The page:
Save Me from the Good Omens Casting Announcement

good omensGood Omens is always and ineffably one of my favorite books. It was my exposure to both Terry Pratchett and Neil Gaiman, who remain two of my favorite authors (RIP Sir Terry). When I heard it was getting a proper onscreen adaptation, I was thrilled and filled with that crazy little thing called love.

Now I’m here, looking at Variety’s announcement at the casting of Crowley and Aziraphale: David Tennant and Michael Sheen, respectively. Every dream casting I’ve ever had for those two characters never included a white man. Don’t stop me now: Richard Ayoade & Naveen Andrews; Sendhil Ramamurthy & Idris Elba; John Boyega & Maz Jobrani. Heck, give some of my fellow fat bottomed girls a chance at the roles– after all, angels are sexless unless they really want to make an effort.

good omensSometimes I feel adrift on the seven seas of Rhye, caring so much about media representation. I can’t help but feel a flash of frustration at Neil Gaiman himself. He was so adamant about casting a mixed-race actor for Shadow in American Gods, which is of course canon to the book. But Shadow’s character has a “reason” to be of color– to obfuscate his true parentage. By casting an angel and a demon as two white men in Good Omens, we have regressed back to this idea of white as the default, when it’s anything but. If we are going for “accuracy,” the actors should be of Middle Eastern descent! As it is, I would have felt like I had somebody to love if at least Aziraphale was a man of color (if one is going to be white, it should probably be the demon).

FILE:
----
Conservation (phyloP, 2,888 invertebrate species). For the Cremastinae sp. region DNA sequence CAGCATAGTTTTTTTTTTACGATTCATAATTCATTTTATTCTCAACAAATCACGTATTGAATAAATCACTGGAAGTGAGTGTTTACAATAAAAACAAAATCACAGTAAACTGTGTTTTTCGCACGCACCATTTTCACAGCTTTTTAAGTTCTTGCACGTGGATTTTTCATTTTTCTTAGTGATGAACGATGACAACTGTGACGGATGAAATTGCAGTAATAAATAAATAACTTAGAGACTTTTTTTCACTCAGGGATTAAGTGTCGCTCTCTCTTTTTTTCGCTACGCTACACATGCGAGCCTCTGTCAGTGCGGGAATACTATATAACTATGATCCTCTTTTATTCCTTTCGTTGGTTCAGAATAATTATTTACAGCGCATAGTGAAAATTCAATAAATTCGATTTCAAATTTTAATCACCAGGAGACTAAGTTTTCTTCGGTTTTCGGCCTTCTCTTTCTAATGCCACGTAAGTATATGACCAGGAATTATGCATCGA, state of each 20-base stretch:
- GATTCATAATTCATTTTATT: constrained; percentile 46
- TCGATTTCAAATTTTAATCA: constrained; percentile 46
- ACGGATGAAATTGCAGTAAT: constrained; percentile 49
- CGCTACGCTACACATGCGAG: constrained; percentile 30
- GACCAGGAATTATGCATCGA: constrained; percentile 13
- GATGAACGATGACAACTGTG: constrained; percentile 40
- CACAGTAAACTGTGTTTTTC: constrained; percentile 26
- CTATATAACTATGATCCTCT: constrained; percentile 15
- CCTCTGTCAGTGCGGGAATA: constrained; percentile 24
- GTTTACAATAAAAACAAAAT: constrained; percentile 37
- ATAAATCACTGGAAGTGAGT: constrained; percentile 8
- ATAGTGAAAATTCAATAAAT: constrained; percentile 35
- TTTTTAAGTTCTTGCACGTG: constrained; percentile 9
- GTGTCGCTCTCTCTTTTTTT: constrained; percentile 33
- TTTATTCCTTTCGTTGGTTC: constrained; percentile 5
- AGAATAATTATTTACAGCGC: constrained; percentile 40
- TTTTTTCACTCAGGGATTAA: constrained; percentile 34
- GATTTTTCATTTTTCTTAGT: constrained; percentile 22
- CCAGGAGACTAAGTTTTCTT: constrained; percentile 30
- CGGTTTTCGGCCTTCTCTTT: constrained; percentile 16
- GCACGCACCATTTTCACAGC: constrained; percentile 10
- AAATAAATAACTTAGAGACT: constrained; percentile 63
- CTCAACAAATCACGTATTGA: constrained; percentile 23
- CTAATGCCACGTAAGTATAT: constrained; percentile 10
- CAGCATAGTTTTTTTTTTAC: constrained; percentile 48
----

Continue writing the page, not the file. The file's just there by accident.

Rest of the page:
I have nothing against David Tennant or Michael Sheen. I’m sure they’ll do just fine as the main characters of Good Omens, the killer queen and the good old-fashioned lover boy, as they play the game of living on Earth, raising (slash misplacing) the Antichrist. But I’m bored. No matter who else is cast in the adaptation– and I surely hope it’s few to no other white people– the face of the story is Aziraphale and Crowley. Tennant and Sheen could have just as easily played Shadwell, or one of the Horsemen.

If the adaptation ends up casting predominantly white people otherwise? Another one bites the dust for me, I guess. No matter if you’re my best friend, I care too much about diverse representation to support another professional bicycle race-looking cast. We are the champions of outreach, however– maybe we should politely reach out to Amazon and let them know how we feel about this. Tell them we will rock your ratings unless you broaden your casting horizons.

Bohemian Rhapsody.

Author: K-K Bracken

K-K Bracken grew up overseas and in the Washington, DC area, went to the Ohio State University to get her BA in English, and has been in Columbus, Ohio ever since. She is working on her first novel and co-wrote the book for “Edit:Undo,” a musical featured at the Kennedy Center.



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